The central nervous system has an important role in deciphering the sounds that enter our ears. Most of the time, there is excess noise that must be filtered out. A normal conversation at a crowded restaurant for example, must utilize this ability to combat the influx of a lot of irrelevant audio.
As a matter of fact, the central nervous system has evolved to filter the important audio information from the environment and process it into a final output.
Role of Audio Periphery in Psychoacoustics
The periphery informs the brain about direction through head related transfer function. Next up, the cochlea performs a frequency-time analysis. This analysis is converted into loudness through a form of sound wave compression.
The auditory periphery analyzes all signals in a time/frequency tiling called “ERB’s” or “Barks”. In addition, the mechanics of the cochlea allow for the initial sound waves to have a remarkable and disproportionate impact on what is actually heard. Now this may have a useful effect in the real world in terms of how humanity has evolved over its development.
Partial loudness, known as short-term loudness, is usually processed along a brief period of time (less than or equal to 200 ms). The ability to perceive minute variations in loudness is primarily correlated with how long this period of time is.
For instance, the Level Roving Experiments indicate that when there are delays of over 200 ms between more than one distinct audio source, it is more difficult to recognize the variations in loudness.
Hearing involves the formation of auditory objects in our brains. Auditory objects are defined as “sequences of distinct sounds, or parts of continuous sounds.” These sounds are experienced together so that there is a continuous auditory experience.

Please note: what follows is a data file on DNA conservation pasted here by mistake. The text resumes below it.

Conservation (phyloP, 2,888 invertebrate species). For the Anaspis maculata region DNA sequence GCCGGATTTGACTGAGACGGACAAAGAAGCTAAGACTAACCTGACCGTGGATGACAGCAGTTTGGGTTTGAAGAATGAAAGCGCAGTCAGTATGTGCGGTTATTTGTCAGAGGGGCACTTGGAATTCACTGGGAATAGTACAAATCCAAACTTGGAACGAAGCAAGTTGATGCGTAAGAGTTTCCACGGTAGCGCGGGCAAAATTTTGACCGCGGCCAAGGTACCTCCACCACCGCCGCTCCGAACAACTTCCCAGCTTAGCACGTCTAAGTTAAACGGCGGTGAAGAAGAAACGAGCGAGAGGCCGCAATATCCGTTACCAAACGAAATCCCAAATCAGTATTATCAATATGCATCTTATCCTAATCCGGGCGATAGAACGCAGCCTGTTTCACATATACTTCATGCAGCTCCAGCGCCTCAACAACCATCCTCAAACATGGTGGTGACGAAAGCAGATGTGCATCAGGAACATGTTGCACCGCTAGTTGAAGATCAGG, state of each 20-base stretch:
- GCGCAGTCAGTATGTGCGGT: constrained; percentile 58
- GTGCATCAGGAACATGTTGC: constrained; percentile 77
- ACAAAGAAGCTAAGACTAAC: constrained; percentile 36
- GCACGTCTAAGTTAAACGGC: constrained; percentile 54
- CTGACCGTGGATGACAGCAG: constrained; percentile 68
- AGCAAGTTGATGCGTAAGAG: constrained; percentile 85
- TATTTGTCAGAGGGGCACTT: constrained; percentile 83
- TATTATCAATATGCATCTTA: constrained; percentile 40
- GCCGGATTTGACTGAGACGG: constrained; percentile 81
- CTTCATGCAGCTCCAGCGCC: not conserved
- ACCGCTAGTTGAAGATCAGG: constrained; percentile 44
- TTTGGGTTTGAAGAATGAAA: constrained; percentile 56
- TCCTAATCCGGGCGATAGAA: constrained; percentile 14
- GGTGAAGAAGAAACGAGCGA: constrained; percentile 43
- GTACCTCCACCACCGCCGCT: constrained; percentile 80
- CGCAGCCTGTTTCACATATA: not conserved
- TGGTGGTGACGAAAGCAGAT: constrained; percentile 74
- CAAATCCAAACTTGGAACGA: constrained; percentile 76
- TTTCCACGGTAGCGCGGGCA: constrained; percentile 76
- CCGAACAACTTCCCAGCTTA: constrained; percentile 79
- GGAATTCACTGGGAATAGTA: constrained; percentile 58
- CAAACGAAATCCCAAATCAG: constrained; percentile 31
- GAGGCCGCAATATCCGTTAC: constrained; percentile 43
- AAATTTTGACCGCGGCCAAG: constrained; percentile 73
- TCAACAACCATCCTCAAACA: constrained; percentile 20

Auditory objects can, at times, be converted into long-term memories. Of course, the extent of detail will not be saved entirely by the brain. In other words, there will be a significant decrease in the data processing rate of the auditory object. In addition, other factors such as cognition and attention at the time of processing will determine how well the audio is integrated into long term memory.
Rates At Which Audio Is Processed
In between the period of sound reaching the ear to the brain perceiving how loud it is, the audio data travels at a rate of megabits per second, which is 1 million bytes per second. After loudness is determined, a feature analysis occurs, and the rate for this process is also in megabits per second.
However, as auditory object analysis happens, the data rate dips to only kilobytes per second, which is only a mere thousand bytes per second. To make matters worse, when auditory object data is processed into long-term memory, the data transfer rate is only in bytes per second.
Consequences Of Audio Data Transfer Rates
Due to the severe drop in data transfer rates for audio, there are some consequences for everyday hearing. One of these implications is that people are, at least partially, responsible for the audio that stays in their long-term memory. And this will occur whether it is a deliberate choice or not.
In addition, it is not only audio data that will be used to integrate auditory objects into memory. In fact, all sensory inputs will be used to incorporate the data for the brain. This appears to be a feature built into the human body by millions of years of evolution so it occurs unconsciously.
Psychoacoustics is relevant to the field of audiology, primarily due to its implications for musicians and sound technology developers, among a plethora of other individuals in the field. Researching psychoacoustics will only reveal more information about the human body and its sense of hearing.
As mentioned previously, the different parts of the ear (outer, middle, and inner ear) contribute to the way sound is processed by the auditory nerve. The sounds we hear (known as auditory objects) are then converted into long-term memory within our brain.
The transfer rates at which the data is converted varies, which is why information is lost from the outer ear to the auditory nerve.